Hallucinating Romanian Story: “I Am a Deceased Man but Still Live”

Alive in his flesh and bones

For future reference, here’s how’ll you know if I’m really busy at work: a guy in Romania who was declared legally dead but turns up alive can’t get that order reversed, so he’s still technically dead, and it takes me several days to say something about that.

As you already know, this isn’t the first time a guy who was declared legally dead but turns up alive couldn’t get that order reversed. See “‘No, You’re Still Deceased,’ Judge Tells Dead Man” (Oct. 10, 2013). That, too, happened in a puzzling foreign land filled with people whose ways are strange to us, a land called Ohio. Under the bizarre rules in effect there, a person who has been declared legally dead must challenge that order within three years, or waive the right to do so.

My reasoning went like this: if the person is in fact dead, then you don’t need to worry about a statute of limitations. If the person is not dead, then … the person is not dead, and it doesn’t seem to make a lot of sense to insist that he is as a matter of law.

To be fair to the judge in Ohio, he didn’t write the law, and it was pretty clear that any challenge to that death order had to be made within three years. The dead guy in that case had waited 19. “I don’t know where that leaves you,” the judge told him at the hearing, “but you’re still deceased as far as the law is concerned.” (There was an update the next year, but as far as I can tell, his status hasn’t changed.)

But let’s get to Romania, another place that has a statute of limitations that applies to dead people. The Guardian reported on March 16 that a 63-year-old man, Constantin Reliu, is stuck in a similar limbo after a court ruled that he, too, is still dead, a ruling he may not be able to appeal. According to the report, Reliu left Romania to work in Turkey in 1992, came back in 1999, then left again, and that was the last his family heard from him. A while back, his wife had him declared legally dead, and went on with her life.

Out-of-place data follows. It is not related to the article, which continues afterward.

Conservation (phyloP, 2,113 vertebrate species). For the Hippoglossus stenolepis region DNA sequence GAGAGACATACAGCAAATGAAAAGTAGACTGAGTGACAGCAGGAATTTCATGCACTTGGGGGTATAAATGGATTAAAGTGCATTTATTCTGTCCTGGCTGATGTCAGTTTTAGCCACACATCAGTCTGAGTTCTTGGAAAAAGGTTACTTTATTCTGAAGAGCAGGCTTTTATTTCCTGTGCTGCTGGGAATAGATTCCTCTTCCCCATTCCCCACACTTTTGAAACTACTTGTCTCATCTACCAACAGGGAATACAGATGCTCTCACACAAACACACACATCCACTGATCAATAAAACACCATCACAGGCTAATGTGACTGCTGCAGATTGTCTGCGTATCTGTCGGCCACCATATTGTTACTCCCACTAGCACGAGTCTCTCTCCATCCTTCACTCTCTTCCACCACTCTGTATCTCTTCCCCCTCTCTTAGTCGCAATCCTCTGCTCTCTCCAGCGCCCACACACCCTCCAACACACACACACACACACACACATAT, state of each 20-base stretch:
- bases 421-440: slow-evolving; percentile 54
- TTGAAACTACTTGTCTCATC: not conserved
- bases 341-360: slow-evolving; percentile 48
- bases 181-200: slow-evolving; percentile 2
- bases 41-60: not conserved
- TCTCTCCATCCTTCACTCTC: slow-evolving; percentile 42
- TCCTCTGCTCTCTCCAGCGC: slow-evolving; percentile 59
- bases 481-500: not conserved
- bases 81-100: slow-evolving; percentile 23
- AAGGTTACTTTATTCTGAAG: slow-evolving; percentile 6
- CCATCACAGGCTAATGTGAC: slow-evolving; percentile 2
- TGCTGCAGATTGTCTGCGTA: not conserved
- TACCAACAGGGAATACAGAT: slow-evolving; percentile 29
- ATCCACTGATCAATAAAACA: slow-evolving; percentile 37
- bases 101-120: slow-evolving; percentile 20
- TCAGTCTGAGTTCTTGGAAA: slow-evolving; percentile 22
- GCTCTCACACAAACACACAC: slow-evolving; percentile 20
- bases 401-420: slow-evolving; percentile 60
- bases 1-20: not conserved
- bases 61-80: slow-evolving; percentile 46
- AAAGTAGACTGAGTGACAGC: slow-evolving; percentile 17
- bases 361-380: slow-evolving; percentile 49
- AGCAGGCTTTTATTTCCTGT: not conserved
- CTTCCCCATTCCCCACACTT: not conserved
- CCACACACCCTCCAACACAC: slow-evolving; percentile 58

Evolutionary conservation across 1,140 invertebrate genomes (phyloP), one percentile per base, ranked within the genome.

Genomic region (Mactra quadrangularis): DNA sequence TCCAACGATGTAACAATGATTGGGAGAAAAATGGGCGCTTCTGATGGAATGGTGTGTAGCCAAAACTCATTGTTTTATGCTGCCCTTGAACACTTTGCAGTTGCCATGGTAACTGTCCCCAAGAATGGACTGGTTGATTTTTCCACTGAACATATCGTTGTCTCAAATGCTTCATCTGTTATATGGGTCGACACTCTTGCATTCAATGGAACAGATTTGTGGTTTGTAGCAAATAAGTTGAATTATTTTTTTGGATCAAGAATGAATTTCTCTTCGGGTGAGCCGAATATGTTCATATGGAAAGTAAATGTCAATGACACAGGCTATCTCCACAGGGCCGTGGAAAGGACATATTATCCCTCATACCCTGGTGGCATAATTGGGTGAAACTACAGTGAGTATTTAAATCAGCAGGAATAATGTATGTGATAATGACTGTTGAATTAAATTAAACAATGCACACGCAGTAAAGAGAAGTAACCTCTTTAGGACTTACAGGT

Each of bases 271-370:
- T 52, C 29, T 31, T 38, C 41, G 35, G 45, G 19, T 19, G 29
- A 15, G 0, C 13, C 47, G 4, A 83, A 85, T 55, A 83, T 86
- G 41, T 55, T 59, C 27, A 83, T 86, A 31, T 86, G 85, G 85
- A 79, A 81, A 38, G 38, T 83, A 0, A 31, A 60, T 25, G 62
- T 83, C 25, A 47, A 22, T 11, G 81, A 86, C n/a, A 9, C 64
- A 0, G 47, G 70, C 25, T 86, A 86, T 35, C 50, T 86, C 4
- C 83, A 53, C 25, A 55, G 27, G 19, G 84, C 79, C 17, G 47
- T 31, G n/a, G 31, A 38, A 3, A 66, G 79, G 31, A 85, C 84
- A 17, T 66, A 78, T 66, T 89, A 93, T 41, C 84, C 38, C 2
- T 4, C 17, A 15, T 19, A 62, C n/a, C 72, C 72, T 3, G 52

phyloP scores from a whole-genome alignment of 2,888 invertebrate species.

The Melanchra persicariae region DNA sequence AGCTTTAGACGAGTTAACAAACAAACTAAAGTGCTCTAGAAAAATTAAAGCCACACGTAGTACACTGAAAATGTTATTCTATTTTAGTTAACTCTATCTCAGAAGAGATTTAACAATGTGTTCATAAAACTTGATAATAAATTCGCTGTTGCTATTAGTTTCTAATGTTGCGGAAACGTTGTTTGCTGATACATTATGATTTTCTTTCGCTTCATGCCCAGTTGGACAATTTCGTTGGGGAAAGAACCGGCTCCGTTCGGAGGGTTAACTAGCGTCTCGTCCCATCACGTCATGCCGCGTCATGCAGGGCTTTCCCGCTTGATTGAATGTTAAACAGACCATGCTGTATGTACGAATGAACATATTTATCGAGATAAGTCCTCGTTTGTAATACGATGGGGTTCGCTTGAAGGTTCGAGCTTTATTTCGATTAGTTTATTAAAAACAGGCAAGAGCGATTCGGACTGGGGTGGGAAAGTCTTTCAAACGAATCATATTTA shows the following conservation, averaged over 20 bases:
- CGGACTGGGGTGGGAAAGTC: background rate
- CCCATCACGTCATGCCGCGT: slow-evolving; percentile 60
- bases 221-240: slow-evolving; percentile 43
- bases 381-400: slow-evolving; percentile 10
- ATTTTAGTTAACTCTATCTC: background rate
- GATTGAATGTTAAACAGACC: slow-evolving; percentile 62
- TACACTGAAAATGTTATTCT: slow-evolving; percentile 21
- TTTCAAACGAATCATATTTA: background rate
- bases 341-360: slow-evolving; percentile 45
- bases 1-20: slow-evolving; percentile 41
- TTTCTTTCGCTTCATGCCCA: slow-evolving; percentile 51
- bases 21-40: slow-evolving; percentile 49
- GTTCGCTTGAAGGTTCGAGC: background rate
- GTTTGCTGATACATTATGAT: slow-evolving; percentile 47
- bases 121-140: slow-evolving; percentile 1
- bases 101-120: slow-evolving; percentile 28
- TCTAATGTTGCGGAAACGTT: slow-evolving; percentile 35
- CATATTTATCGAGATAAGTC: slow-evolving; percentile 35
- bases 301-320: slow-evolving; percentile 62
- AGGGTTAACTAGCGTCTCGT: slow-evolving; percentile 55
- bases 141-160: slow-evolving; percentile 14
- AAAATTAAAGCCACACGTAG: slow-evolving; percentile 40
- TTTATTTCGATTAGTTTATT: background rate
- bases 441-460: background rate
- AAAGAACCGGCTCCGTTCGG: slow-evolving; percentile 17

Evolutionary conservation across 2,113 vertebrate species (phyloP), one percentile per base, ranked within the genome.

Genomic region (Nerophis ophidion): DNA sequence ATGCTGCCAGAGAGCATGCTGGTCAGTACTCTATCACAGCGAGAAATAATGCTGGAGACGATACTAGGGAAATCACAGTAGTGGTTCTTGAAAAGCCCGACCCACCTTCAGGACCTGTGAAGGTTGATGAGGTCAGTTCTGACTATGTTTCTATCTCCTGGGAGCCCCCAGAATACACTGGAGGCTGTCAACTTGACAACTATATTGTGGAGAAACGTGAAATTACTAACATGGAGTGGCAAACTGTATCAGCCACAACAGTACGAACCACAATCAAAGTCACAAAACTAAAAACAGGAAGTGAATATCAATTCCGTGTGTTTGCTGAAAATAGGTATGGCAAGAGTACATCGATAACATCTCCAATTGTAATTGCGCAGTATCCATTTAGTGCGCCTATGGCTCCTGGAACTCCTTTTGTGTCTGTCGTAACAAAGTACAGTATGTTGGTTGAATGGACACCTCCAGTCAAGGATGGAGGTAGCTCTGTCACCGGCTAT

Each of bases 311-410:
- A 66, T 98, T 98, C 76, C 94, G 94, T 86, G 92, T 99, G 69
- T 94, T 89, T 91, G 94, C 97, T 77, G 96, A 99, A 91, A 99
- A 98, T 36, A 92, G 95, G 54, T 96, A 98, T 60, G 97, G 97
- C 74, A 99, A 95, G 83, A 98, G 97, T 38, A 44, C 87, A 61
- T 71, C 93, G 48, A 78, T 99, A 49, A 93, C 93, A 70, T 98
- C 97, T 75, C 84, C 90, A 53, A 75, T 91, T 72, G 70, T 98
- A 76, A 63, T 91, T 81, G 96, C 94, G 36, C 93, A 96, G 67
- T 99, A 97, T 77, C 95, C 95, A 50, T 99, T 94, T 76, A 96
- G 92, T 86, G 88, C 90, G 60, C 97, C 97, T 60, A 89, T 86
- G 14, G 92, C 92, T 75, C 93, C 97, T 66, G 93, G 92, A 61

He might never have known he was dead if he hadn’t let his immigration documents expire. The Turks detained him earlier this year and shipped him back to Romania, where, as The Guardian put it, “he was detained by immigration officers who informed him he had died in 2003.” He claimed otherwise, and went to court last week to prove it. But, just like in Ohio, the court held he had waited too long to challenge the ruling, and so it was too late to reanimate him now. “I am officially dead,” The Guardian quoted him as saying, “although I’m alive.” He wants to go back to Turkey, where they apparently agree he’s alive, but the Romanians won’t give him a passport, because they say he’s dead.

This story may seem sufficiently insane already, but that, my friend, is because you haven’t read Google’s translation of the original story from the Romanian news source, Adevarul. As I’ve said before, it seems miraculous that we can get nearly instant translations like this at all, but I still take a childish pleasure in what Google actually comes up with sometimes. And I don’t know what it is about Romanian in particular, but Google’s translations of it are pretty great. For example, the original headline probably translates as something like: “The strange story of the legally dead man who showed up in court: ‘I am officially dead, although I’m alive.'” Google translated it this way:

I don’t know about you, but I’m going to read every word of a story that starts like that.

It is possible to get some additional details from the original story, such as the good news that Reliu apparently can try to appeal his death order:

Magistrates say that the appeal was made almost [probably “more than”] two years after the sentence was pronounced, which is why it cannot be considered, according to the law. Thus, the dead man in acts but as real as possible in life must open a new lawsuit, appeal to an extraordinary appeal to request a review of the sentence.

And that is good news, because being dead makes it hard to find a job, which leaves him in a pretty hallucinating position until the appeal can be heard:

“My mother had a housewife accident, she got up in my hands, and I do not even have money for dressing,” [Google claimed Reliu said]. “With the last three lions she had in the house, I took some chicken backs, and I did something to eat. It’s a shouting situation. Without a bulletin, I can not do anything. I was at the mayoralty to pay a court fee, so I could not, because I’m dead for them.”

I know shouldn’t laugh, because it really is a shouting situation. On the other hand, he probably should have written home more often.

That seems like the right word, actually